When is a Technical Writer’s Job Done?
Once a technical writer has turned in their work, they’ve checked off all of their tasks, they should be done with the project, right?
Not quite. In the process of writing for a company, the next step after finishing up a handbook, manual or online help is to test out the steps that have been documented. If the writing isn’t correct, then the writing isn’t going to be effective.
In many cases, validation of documentation is done by a QA department, in other cases it’s not, or at least the review process involves others in the organization.
Check with a Subject Matter Expert (SME)
Having one or more subject matter experts review the documentation is always a good idea. This allows the company to be certain that the documentation is not only accurate, but also up to quality standards. The subject matter may be someone in the company itself, or someone who is outside of the company that might have worked on the project as a consultant who is familiar with what’s being documented. They will review the text, offer any notes or advice, and then the documentation can be corrected before it is used in the company or shipped to customers.
Peer Review with Workers
Workers in the company who have already been performing the tasks being documented by a technical writer should be able to review the text as well. This may include other technical writers within the company, managers and long-time QA personnel. Professional Services staff can also be helpful in the case of software documentation since they end up having to install and configure the product at the customer’s location.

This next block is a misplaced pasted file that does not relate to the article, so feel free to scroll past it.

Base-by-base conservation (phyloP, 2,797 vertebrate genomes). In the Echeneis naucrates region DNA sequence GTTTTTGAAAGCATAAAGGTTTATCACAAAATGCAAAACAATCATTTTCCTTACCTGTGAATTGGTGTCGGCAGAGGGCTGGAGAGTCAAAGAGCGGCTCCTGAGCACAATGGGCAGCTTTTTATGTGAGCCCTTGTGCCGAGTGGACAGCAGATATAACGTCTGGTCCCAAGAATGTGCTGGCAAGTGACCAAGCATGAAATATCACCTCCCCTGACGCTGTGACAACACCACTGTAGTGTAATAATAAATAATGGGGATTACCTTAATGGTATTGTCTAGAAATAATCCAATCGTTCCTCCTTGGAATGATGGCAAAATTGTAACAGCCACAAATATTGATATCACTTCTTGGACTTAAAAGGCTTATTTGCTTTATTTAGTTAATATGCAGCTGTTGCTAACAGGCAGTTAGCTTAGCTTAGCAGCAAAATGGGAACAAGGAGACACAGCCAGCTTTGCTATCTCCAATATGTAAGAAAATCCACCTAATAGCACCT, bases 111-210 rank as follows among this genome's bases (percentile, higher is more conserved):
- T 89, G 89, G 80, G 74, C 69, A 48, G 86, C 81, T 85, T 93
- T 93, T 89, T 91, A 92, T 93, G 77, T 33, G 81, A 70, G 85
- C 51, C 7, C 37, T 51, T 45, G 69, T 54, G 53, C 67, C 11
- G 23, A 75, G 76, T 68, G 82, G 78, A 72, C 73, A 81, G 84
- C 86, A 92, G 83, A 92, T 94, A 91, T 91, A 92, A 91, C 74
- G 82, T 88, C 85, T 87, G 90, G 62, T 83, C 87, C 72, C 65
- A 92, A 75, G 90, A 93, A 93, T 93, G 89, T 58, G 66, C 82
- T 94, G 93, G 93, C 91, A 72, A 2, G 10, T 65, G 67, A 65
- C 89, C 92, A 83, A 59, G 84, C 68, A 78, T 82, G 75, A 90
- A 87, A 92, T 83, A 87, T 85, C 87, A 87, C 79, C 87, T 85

Having other writers review the work can serve to pick up issues directly with the writing, such as grammar, compliance with adopted style guides and more.
Having new users attempt to validate the documentation can also be a good idea, as it addresses usability issues and difficulty in understanding the material.
The Importance of Quality Control
Quality is the most important concern in technical writing. The writing needs to be sharp, clear, and accurate. When the writing is untested and un-reviewed, it will most certainly lead to problems down the road. Even if these issues are not life threatening, the writing will lead to confusion and possibly a reduction in workplace efficiency when it comes to internal documentation and an increase in technical support calls and product dissatisfaction with regard to external documentation. At worst, one crucial misstep in the documentation can lead to worker safety issues, injuries and potential liability exposure.
Checking up on the accuracy of technical writing is the final step of any writing process. No matter the skill level of the writer, a fresh pair of eyes to look at the writing helps to ensure maximum effectiveness of the documentation. Pairs of eyes with different perspectives and experience levels bring even more to the table.